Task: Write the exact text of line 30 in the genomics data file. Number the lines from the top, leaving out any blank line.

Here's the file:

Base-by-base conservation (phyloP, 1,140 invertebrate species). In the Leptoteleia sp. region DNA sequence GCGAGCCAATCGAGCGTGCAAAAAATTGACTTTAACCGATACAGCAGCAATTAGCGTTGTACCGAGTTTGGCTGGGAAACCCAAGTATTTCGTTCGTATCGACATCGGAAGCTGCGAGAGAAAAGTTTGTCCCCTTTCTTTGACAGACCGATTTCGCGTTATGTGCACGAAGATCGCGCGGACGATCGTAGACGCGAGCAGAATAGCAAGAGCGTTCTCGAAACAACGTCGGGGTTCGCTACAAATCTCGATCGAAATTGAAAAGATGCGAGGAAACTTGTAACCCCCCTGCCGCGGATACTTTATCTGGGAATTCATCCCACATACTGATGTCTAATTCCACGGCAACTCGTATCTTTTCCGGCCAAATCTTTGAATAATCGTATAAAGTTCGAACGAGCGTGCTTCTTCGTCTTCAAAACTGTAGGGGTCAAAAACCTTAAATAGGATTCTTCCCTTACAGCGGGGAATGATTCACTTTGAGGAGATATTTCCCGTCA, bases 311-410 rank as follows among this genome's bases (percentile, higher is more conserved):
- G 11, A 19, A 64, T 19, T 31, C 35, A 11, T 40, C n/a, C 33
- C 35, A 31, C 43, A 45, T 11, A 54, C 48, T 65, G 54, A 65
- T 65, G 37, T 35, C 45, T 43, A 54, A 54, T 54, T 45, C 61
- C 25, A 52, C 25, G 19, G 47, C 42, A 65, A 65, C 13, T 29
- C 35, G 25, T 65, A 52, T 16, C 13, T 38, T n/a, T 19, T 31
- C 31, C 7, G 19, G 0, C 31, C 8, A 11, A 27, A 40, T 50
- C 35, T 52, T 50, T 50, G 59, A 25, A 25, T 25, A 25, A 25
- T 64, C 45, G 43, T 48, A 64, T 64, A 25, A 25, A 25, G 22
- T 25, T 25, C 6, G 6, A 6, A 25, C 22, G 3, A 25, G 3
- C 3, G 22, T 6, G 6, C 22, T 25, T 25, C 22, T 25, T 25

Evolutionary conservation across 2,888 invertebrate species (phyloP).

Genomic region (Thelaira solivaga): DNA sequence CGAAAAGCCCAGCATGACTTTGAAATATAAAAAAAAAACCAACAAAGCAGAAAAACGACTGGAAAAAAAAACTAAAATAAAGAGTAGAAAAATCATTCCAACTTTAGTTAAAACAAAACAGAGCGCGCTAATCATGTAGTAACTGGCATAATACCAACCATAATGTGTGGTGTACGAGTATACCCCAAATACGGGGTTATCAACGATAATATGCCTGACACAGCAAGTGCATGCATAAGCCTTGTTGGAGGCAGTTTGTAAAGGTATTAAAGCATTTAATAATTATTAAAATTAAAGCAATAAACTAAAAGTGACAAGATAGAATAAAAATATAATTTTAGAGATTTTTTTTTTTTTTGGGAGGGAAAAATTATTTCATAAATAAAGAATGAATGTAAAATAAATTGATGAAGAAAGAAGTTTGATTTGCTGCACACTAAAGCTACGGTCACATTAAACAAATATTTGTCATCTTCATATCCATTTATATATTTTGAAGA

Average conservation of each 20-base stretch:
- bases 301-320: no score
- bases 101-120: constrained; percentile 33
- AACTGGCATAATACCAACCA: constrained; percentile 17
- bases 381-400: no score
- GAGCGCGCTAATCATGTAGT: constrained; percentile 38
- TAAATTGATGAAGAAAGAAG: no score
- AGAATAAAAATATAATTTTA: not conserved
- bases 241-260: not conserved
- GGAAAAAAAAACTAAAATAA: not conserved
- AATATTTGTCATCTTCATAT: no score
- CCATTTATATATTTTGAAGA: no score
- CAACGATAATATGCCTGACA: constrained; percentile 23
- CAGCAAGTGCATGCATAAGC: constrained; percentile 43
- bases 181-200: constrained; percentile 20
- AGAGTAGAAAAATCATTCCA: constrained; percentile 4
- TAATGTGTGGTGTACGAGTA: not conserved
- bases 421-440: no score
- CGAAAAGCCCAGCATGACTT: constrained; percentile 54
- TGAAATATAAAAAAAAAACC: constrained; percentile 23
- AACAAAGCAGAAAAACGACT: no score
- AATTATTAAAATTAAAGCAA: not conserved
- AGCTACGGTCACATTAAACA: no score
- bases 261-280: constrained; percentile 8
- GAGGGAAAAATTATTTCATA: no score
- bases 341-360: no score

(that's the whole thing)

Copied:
- TAATGTGTGGTGTACGAGTA: not conserved